Home > Health A – Z > Diabetes

Diabetes (Diabetes Mellitus)

A disease in which the body does not control the amount of glucose (a type of sugar) in the blood and the kidneys make a large amount of urine. This disease occurs when the body does not make enough insulin or does not use it the way it should.

PubMed Health Glossary
(Source: NIH - National Cancer Institute)

About Diabetes

What is diabetes?

Diabetes is a complex group of diseases with a variety of causes. People with diabetes have high blood glucose, also called high blood sugar or hyperglycemia.

Diabetes is a disorder of metabolism - the way the body uses digested food for energy. The digestive tract breaks down carbohydrates - sugars and starches found in many foods - into glucose, a form of sugar that enters the bloodstream. With the help of the hormone insulin, cells throughout the body absorb glucose and use it for energy. Diabetes develops when the body doesn't make enough insulin or is not able to use insulin effectively, or both...Read more about Diabetes NIH - National Institute of Diabetes and Digestive and Kidney Diseases

What works? Research summarized

Evidence reviews

Oral anti‐diabetic agents for women with pre‐existing diabetes mellitus, impaired glucose tolerance or previous gestational diabetes mellitus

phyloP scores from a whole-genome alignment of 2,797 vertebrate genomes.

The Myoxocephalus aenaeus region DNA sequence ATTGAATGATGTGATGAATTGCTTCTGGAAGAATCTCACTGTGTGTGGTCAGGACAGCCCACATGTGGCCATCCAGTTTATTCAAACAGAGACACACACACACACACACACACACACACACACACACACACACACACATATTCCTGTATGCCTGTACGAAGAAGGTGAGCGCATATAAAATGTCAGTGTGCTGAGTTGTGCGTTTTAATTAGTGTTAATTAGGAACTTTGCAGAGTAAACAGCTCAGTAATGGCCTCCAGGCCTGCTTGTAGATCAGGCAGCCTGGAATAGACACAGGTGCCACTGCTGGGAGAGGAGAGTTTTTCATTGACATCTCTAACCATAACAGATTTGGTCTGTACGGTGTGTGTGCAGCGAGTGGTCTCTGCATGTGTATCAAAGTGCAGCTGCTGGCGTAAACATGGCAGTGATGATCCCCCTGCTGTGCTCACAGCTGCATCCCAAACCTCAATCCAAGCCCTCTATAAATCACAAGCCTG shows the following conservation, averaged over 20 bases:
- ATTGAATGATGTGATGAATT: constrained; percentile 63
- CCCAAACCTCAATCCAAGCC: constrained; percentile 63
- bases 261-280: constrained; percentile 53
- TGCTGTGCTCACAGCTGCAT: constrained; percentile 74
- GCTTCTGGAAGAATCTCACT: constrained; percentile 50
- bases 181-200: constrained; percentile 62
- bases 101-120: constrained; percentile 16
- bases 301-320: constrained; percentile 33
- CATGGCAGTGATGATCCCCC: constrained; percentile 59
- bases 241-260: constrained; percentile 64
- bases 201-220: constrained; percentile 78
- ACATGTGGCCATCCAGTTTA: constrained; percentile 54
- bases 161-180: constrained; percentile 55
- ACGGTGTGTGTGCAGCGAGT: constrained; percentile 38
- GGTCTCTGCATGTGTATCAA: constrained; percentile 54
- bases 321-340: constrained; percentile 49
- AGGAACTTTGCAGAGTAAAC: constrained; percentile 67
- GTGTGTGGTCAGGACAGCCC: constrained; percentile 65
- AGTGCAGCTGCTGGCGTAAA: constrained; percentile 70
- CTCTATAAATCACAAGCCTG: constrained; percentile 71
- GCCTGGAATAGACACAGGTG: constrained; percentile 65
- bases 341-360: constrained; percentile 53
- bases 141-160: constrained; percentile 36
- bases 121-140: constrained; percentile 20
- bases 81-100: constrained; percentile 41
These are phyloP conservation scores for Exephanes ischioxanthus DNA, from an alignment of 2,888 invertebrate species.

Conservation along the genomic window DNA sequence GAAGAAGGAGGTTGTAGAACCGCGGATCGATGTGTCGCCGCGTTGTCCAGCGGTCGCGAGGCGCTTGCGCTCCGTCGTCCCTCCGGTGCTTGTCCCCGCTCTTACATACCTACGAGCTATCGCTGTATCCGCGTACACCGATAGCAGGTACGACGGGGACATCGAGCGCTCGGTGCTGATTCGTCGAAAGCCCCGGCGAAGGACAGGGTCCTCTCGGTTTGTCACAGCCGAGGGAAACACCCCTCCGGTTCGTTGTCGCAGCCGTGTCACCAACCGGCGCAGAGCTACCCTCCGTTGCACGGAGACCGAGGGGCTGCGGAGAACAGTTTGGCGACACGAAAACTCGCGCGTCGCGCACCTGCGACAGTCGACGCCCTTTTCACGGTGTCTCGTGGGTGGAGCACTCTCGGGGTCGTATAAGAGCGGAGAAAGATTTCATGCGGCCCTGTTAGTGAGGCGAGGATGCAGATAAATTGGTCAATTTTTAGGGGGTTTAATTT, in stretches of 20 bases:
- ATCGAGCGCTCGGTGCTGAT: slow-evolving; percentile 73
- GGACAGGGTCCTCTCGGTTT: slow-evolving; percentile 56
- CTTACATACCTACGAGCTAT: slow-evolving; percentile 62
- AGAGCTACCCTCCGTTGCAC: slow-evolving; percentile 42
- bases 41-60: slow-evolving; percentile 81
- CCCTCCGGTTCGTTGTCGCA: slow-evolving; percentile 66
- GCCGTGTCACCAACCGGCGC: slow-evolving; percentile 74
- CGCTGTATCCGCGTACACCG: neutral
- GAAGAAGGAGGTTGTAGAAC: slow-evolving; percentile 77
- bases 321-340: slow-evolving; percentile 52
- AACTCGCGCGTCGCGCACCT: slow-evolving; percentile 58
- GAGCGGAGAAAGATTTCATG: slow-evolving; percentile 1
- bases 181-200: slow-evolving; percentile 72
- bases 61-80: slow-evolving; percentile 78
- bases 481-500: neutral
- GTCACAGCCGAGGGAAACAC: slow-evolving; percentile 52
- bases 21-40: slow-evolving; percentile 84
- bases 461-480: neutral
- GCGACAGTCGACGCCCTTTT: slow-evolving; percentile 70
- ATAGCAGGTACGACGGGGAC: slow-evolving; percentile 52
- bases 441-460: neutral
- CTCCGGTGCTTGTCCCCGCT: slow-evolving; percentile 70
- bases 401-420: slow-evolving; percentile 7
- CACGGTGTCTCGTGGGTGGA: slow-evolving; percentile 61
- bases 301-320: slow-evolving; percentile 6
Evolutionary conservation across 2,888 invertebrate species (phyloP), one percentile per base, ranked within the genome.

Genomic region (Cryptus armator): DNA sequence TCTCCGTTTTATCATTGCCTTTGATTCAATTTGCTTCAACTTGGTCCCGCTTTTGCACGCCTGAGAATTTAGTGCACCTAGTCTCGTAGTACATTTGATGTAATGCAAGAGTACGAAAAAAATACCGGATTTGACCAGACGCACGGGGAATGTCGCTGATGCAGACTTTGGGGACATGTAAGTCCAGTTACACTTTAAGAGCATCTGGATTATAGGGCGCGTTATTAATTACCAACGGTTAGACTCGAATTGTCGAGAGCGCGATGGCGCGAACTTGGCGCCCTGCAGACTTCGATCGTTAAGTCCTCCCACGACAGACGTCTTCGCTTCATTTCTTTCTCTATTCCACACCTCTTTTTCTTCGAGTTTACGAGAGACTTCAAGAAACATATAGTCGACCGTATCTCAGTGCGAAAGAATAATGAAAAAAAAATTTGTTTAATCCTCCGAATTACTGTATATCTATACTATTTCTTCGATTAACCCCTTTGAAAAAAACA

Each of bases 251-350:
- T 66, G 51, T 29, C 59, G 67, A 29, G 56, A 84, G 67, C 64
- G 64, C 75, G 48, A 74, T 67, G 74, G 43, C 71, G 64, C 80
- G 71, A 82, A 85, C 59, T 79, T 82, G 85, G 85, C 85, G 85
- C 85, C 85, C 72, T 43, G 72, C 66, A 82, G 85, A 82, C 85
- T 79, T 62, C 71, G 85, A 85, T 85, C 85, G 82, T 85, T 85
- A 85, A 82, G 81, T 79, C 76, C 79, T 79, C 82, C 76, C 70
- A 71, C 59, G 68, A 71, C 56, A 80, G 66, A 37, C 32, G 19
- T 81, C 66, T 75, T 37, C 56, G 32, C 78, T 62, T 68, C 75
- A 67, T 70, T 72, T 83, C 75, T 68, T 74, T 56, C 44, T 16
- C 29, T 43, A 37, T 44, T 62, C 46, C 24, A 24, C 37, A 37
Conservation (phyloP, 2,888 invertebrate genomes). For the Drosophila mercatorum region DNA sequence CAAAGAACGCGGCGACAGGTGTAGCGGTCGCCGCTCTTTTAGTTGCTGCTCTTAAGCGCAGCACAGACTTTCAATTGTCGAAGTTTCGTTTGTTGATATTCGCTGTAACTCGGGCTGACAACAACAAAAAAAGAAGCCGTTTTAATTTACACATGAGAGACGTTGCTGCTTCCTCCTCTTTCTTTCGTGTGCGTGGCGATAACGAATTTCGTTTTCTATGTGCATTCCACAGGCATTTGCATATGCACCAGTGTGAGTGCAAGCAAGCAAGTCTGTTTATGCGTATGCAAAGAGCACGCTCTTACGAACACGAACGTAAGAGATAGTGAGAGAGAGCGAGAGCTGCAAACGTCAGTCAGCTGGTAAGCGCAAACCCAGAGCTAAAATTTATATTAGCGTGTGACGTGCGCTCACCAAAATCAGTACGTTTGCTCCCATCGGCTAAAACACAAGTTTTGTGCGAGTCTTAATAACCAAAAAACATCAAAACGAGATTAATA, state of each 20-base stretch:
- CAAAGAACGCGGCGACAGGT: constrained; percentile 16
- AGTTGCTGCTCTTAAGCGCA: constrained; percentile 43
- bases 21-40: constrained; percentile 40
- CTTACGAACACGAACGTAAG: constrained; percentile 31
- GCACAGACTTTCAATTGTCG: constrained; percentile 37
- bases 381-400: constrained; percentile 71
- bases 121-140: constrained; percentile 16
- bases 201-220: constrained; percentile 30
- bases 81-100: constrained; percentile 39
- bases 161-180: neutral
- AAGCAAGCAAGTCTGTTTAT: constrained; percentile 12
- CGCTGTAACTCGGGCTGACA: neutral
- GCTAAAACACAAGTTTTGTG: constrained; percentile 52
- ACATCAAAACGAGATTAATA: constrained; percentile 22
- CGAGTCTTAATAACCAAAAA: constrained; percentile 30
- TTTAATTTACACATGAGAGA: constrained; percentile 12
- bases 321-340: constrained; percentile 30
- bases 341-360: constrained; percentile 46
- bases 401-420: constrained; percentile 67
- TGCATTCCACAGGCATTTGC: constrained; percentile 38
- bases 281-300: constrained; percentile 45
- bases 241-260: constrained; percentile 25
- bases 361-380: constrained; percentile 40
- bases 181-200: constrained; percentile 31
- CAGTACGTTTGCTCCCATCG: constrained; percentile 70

Pregnant women with type 1 or type 2 diabetes are at a greater risk of adverse outcomes in pregnancy, such as miscarriage or large babies and preterm birth. Being pregnant can trigger diabetes in women with impaired glucose tolerance or can accelerate the development of diabetic complications in women who are already diabetic. Women who have gestational diabetes are at risk of developing diabetes later in life. This means that management is important for women with diabetes and also for women with impaired glucose tolerance or previously diagnosed gestational diabetes.

Interventions for improving adherence to treatment recommendations in people with type 2 diabetes mellitus

Twenty‐one studies assessing interventions to improve adherence to treatment recommendations, not to diet or exercise, in people with type 2 diabetes in different settings (outpatients, community, hospitals, primary care) were included. There were many outcomes evaluated in these studies and a variety of adherence measurement instruments was used. Nurse led interventions, home aids, diabetes education and pharmacy led interventions showed a very small effect on some outcomes including metabolic control. No data on mortality or morbidity, nor on quality of life could be found.

Pharmacotherapy for weight loss in adults with type 2 diabetes mellitus

Obesity is closely related to type 2 diabetes and weight reduction is an important part of the care delivered to obese persons with diabetes. This review of drugs for weight loss among adults with type 2 diabetes revealed weight loss of between 2.0 and 5.1 kg for fluoxetine, orlistat and sibutramine at follow‐up of up to 57 weeks. The long‐term effects remain uncertain. Adverse events were common in all three drugs: gastrointestinal side effects with orlistat; tremor, somnolence, and sweating with fluoxetine; and palpitations with sibutramine. There were few studies examining other drugs used for weight loss in populations with diabetes.